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Character encoding: UTF-8 to ISO-*



7:55 am on Feb 16, 2012 (gmt 0)

5+ Year Member

Hello everybody!

I have a text field that accepts a word and sends it as a GET parameter to a translation server (http://www.linguee.com). Everything works fine till I usee ASCII characters but if I add, for example, a "" things get messed up because of encoding.

I tried on Linguee and should be encoded as %FC. I tried to use all the JavaScript encoding functions but I always get a %C3%BC instead. What am I doing wrong? Can it be that the problem is originated by the fact that my page uses utf-8 while Linguee uses a iso encoding? How can I solve this issue?

Thanks a lot!


9:30 am on Feb 16, 2012 (gmt 0)

WebmasterWorld Senior Member lucy24 is a WebmasterWorld Top Contributor of All Time Top Contributors Of The Month

I don't think you are doing anything wrong. %C3%BC is the correct UTF-8 encoding for , and you said that your file is UTF-8. It would be more worrying if you didn't get this result.

The fact that the translation service demands ISO-Latin-1 encoding is their problem, not yours. How do they handle input outside the Latin-1 range, like Cyrillic or Hebrew?

Oh, wait. Are you doing the encoding at your end (charCodeAt or whatever it's called) or are you sending out the unencoded word? I kinda think you want a parseInt in there somewhere. At least that what I've got in my own script-changing routines. But those are for non-Roman scripts. Are you working strictly in the Latin-1 range?

:: wandering off to see what's involved in disencoding simple Latin-1 ::


12:47 pm on Feb 16, 2012 (gmt 0)

5+ Year Member

Hey, thanks a lot for the reply!

I must say I am not very familiar with character encoding. All I know is that they have this form on their homepage and if I type "men" they call this URL:

If I write a form from my UTF-8 page I call

If I escape the URL and I alert it before to open the linguee page I see correctly:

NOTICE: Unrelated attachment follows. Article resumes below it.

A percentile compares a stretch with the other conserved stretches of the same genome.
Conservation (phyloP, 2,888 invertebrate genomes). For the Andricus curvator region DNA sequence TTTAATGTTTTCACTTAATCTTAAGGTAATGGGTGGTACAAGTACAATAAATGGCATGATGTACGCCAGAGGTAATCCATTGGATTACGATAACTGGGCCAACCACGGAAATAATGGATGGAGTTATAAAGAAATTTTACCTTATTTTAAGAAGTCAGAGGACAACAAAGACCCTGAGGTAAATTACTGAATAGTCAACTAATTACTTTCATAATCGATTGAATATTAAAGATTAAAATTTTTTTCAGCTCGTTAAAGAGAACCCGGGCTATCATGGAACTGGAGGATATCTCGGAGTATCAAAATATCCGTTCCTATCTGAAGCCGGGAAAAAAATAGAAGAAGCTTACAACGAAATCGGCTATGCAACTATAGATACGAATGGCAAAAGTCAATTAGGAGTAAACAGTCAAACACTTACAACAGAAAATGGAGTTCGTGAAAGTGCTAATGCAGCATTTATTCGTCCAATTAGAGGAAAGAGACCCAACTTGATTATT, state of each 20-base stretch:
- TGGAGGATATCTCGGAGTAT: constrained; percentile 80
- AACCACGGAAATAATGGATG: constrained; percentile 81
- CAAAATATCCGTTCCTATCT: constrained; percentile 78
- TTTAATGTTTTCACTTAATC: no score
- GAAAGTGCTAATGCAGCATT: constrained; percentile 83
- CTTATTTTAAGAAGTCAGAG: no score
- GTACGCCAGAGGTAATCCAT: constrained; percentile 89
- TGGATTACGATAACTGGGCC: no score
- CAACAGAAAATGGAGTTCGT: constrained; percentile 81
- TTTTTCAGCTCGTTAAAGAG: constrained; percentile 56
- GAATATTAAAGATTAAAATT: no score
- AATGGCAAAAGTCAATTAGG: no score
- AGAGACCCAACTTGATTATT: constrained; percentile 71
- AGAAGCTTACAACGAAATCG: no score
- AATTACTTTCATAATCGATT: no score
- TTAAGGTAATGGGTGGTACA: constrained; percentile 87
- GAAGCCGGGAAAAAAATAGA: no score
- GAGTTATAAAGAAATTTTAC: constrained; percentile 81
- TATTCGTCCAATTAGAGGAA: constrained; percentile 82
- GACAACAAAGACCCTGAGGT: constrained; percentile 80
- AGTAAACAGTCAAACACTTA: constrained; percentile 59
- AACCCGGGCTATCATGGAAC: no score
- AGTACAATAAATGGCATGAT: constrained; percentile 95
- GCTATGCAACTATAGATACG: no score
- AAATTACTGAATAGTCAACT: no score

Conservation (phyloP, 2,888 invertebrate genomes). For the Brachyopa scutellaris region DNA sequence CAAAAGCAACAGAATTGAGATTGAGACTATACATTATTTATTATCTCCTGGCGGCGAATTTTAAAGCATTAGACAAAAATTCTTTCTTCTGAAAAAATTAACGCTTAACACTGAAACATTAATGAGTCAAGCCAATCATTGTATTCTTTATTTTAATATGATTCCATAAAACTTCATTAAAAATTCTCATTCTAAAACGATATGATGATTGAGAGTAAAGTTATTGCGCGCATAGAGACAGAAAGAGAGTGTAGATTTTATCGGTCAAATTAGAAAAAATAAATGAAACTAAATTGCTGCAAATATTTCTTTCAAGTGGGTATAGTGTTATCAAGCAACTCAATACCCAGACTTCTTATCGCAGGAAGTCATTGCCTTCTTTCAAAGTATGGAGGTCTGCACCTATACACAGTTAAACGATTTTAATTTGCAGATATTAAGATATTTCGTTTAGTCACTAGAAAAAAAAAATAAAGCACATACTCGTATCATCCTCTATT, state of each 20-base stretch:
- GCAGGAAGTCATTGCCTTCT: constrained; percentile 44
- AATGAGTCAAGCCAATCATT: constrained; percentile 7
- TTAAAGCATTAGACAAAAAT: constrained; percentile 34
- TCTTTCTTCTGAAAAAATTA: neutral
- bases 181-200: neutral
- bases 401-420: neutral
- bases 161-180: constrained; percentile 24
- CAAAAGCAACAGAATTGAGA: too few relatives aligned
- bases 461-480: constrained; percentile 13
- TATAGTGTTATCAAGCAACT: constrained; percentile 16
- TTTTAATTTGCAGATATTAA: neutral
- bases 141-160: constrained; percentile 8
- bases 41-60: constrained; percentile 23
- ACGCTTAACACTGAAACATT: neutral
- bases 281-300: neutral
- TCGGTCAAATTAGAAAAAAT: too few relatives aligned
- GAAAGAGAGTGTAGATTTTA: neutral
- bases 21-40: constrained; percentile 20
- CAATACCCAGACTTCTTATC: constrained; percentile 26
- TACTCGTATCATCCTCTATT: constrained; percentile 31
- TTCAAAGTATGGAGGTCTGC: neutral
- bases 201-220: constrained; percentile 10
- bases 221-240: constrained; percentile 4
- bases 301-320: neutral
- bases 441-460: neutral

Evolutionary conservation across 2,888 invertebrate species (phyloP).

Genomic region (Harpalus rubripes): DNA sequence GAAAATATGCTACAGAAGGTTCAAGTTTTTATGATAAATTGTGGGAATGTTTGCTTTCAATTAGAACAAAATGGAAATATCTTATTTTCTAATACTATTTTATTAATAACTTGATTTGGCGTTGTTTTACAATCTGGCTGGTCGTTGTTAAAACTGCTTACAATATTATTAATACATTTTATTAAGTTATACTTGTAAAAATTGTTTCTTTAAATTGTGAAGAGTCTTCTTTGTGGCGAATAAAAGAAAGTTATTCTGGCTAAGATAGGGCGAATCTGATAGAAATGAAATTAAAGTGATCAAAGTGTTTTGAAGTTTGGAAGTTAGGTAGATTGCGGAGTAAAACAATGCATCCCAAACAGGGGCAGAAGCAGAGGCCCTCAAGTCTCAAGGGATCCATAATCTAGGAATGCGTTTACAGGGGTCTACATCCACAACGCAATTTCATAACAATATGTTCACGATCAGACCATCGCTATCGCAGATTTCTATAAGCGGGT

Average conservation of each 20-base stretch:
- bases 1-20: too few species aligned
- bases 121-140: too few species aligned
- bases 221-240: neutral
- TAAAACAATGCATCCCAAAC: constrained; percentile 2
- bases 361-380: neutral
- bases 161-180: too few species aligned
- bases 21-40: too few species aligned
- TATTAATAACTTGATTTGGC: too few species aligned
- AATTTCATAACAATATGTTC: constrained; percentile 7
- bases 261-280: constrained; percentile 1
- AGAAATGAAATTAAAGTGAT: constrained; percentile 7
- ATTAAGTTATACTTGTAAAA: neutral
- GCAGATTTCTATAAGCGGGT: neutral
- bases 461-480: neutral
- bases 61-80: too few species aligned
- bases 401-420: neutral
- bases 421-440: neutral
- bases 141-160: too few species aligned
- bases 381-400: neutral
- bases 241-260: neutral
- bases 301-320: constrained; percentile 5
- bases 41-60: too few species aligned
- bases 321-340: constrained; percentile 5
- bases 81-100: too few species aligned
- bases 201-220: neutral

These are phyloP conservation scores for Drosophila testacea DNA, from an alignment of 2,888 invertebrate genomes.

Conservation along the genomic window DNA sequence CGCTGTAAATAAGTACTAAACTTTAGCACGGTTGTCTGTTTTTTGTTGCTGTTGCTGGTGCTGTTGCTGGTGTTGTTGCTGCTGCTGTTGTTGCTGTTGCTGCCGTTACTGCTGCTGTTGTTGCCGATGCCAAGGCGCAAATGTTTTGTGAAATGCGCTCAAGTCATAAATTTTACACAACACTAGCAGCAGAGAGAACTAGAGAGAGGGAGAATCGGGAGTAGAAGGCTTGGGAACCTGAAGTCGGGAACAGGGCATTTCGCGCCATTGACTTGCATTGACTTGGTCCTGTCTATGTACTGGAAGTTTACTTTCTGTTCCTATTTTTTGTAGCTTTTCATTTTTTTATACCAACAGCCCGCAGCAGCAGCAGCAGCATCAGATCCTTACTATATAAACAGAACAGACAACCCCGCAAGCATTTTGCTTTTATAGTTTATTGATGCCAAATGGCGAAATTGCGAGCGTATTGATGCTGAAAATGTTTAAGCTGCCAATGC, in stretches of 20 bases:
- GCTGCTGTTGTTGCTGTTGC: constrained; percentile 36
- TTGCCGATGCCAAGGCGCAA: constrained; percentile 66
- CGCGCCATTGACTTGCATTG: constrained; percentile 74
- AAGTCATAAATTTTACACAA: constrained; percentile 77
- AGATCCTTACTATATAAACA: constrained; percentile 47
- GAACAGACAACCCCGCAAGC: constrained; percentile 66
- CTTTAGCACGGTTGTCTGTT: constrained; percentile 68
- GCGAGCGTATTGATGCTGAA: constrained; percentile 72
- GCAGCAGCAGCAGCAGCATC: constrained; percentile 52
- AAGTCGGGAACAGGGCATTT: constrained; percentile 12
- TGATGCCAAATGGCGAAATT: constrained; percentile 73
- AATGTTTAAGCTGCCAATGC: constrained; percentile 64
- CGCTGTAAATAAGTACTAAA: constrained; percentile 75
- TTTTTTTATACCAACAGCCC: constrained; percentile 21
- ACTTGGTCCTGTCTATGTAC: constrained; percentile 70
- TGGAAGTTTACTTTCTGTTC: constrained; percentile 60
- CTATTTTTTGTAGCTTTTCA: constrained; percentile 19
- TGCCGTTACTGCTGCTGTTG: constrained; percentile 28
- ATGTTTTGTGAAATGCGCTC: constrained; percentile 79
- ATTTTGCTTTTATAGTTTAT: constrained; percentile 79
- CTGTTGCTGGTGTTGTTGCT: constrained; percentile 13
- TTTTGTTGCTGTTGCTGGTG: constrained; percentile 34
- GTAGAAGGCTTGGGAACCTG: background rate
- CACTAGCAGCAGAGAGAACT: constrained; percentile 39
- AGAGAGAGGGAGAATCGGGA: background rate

but when the links opens I get:

So it seems there is some weird translation going on which takes %FC to %C3%BC. Is there a way to avoid that?


8:15 pm on Feb 16, 2012 (gmt 0)

WebmasterWorld Senior Member lucy24 is a WebmasterWorld Top Contributor of All Time Top Contributors Of The Month

Uh-oh, that didn't quite work. Mouse-hovering on your examples shows four identical sets of "menü", so something is getting re-encoded in transit :)

Advance warning:

The remainder of this thread will come through as garbage if your browser is not set to UTF-8. If it is set to UTF-8, the first three posts will say "men�" in place of the intended "menü". Ajurnaqtuq, c'est la vie, et cetera.

Now then...

The first three links come through as %FC in the, er, menu bar, while the page title has "menü". The fourth link says "menü" in the menu bar while the page title says "menãœ". This is definitely not UTF-8 being reinterpreted as 8859-1. (I know this without looking it up because the œ character is not in Latin-1.)

Further investigation of page source, plus detour to IANA [iana.org], tells me that all four are encoded as ISO-8859-15 (described here [iana.org]) (!) alias Latin-9 (double !).

The key difference (I'm quoting) is:


Does that BC sound vaguely familiar? It should.

But wait! If you put the word "menü" into UTF-8 and reinterpret as Latin-9, you do not get "menãœ". You get menÃŒ; with capital letters. In fact you can't get to lower-case "menãœ" from UTF-8 at all, so the page must be running a script to put everything into lower case, even if it is lower case garbage.

In my previous post I thought I was just being snippy when I said it's the translation site's problem. But if they are going to go around encoding themselves in 8859-15, it really is their problem. (Here I detoured to another browser to make sure it wasn't just reading an existing 8859-15 cookie.) If the site used 8859-1 you could probably deal with it, but 8859-15 is simply not going to work.